Thursday, March 21, 2019

Why write short fiction if I'm a novelist?

There were no questions for O'Abby this week, so I thought instead I'd share an excerpt from a longer article I wrote a while back about why, as a novelist, writing short fiction can be valuable.

Next time we're without a question for O'Abby, I'll share the other part of this article, which is about why publishing that short fiction is equally valuable.

Hope you find it useful!

I wrote my first novel when I was still a teenager.  Barely a teenager.  I’d never written anything except stories for school before, and had no idea what I was doing.  And the finished novel was a complete mess.  So were the next two I attempted, and the fourth.

It wasn’t until I took a step away from pouring myself into novel after novel that I learned how to be a writer.  And what taught me those valuable lessons, was writing short stories.

Writing short fiction has many benefits for novelists, whether you’ve written your first novel or your fourteenth.

Writing short fiction helps you discover what you love writing.  There are thousands of publications out there asking for stories in every genre from crime thrillers to romance to fantasy and beyond.  Why not test your ability across a range of genres and styles?  Find out what you truly love to write before you invest the hundreds of hours required to write a novel.

While I figured this out for myself, I wrote sci-fi, fantasy, horror, erotica, historical fiction and more.  And throughout all this, I think I knew my heart was always going to be in YA, but I don’t feel at all like I wasted my time by writing more broadly.  In fact, I think writing all those different genres helped me find my own unique voice because I tried so hard to change it when writing stories that weren’t wholly my own.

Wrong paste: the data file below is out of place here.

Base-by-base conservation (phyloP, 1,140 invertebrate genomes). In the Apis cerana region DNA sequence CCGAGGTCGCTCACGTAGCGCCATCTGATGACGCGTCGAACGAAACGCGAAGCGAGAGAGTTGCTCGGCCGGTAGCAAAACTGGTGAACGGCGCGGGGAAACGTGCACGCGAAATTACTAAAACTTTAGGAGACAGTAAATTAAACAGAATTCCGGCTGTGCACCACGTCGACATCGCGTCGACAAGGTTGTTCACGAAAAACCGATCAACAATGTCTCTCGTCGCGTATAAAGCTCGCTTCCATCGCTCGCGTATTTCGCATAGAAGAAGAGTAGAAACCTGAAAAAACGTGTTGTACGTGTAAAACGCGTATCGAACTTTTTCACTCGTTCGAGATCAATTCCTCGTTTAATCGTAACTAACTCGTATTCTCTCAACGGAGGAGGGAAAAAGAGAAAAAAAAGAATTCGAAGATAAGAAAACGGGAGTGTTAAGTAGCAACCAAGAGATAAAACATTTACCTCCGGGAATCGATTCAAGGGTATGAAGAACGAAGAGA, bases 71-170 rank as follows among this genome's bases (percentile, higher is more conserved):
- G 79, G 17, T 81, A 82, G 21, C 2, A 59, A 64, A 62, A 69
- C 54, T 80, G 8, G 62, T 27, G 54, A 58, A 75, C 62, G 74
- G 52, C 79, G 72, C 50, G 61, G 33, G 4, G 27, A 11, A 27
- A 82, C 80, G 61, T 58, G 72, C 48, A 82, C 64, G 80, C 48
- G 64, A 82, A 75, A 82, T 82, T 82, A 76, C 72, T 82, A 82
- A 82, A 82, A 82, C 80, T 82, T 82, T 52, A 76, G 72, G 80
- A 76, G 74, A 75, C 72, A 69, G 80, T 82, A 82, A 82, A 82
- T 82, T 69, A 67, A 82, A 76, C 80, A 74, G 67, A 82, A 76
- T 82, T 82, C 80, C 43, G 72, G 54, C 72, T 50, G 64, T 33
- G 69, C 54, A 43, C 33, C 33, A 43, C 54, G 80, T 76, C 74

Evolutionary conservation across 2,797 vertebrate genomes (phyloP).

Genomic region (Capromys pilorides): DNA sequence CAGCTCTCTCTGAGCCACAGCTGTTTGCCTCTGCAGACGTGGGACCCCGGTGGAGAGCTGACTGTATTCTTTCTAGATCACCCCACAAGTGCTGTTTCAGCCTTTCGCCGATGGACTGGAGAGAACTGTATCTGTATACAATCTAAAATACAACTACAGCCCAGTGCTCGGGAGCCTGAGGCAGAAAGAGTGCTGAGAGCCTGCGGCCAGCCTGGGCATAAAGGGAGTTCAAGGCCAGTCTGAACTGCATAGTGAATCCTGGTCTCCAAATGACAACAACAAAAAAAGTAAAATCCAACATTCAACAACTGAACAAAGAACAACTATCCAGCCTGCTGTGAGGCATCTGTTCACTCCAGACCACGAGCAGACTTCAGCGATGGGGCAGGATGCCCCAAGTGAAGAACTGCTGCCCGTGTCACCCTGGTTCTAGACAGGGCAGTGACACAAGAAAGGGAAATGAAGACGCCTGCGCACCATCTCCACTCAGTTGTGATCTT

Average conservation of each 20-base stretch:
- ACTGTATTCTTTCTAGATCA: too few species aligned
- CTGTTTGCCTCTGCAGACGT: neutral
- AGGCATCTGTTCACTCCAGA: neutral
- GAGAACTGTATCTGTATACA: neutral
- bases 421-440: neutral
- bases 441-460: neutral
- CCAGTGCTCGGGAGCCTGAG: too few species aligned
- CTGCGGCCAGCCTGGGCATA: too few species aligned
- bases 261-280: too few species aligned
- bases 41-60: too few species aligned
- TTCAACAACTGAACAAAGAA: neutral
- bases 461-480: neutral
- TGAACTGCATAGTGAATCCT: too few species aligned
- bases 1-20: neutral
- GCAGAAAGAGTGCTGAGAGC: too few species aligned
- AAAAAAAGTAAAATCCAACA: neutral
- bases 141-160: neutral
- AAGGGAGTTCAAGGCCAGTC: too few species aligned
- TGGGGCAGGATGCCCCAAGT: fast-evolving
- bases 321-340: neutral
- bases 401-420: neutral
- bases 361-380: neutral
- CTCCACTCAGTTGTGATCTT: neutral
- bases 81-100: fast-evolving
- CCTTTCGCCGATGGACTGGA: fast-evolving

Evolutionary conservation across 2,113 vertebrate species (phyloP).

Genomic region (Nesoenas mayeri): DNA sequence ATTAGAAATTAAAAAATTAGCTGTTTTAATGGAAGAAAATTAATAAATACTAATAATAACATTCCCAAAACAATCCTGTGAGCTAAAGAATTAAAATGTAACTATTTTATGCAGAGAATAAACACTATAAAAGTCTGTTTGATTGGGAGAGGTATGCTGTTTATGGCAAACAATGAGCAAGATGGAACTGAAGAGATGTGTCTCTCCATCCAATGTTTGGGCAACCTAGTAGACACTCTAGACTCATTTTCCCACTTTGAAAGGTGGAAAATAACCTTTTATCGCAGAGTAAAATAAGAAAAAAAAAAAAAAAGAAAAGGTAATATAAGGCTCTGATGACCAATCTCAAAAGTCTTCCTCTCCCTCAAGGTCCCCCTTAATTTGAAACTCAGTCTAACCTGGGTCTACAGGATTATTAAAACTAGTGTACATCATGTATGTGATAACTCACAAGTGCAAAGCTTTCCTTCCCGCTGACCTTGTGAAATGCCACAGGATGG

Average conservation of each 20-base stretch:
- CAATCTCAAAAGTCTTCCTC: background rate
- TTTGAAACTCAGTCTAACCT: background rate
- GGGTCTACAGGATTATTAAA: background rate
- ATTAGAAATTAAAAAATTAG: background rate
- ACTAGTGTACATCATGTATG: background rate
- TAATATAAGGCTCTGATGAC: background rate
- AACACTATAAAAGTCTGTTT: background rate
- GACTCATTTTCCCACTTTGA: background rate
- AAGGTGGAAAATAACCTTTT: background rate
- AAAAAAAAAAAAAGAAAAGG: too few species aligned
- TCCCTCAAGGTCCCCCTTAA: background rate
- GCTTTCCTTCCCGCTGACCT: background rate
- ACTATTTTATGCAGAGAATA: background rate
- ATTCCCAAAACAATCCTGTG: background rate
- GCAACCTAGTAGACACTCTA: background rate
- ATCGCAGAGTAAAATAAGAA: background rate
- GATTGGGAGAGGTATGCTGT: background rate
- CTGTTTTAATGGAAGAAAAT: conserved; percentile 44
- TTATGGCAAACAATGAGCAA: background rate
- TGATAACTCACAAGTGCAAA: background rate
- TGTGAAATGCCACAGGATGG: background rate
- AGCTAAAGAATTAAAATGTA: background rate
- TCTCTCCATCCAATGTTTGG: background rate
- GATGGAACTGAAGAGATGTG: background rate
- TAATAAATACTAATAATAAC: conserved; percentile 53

Writing short fiction is also a valuable tool for honing your writing craft.  When a publication is asking for a story of only five, three or one thousand words, there’s no room for waffle.  The story itself needs to be focused and crafted so it has a beginning, a middle and an ending.  The writing must be powerful and evocative.  In short fiction, every word must have a purpose and pull its weight.  There is no room for flabby writing.   Nor is there room for a cast of thousands or myriad subplots.

I like to keep this in the back of my mind when I’m editing longer works.  Each chapter can be looked at like a short story, and each word in that chapter needs to push the story forward, not send it off into some dark alleyway with no exit in sight.

As a writer, I find writing short fiction is fantastic for keeping my writing tight. Novels give us the freedom to explore subplots and side characters and elaborate on worlds, but sometimes it’s valuable to go back to short fiction and try to get to the core of the story in as few words as possible.  Once you get back into the habit of making every word count, it will transfer into your novel writing and make your writing there stronger and tighter too.

2 comments:

  1. Nice post. I actually started out writing short stories, and then branched out to novels, first novels for children, and now cozy mysteries. Writing each is such a different experience. I like the space to explore a story in a novel, so I've had a hard time going back. When New ideas occur to me, they tend to be for something longer.

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  2. I completely agree, and think this is a great way to train your mind to focus on making your words count.

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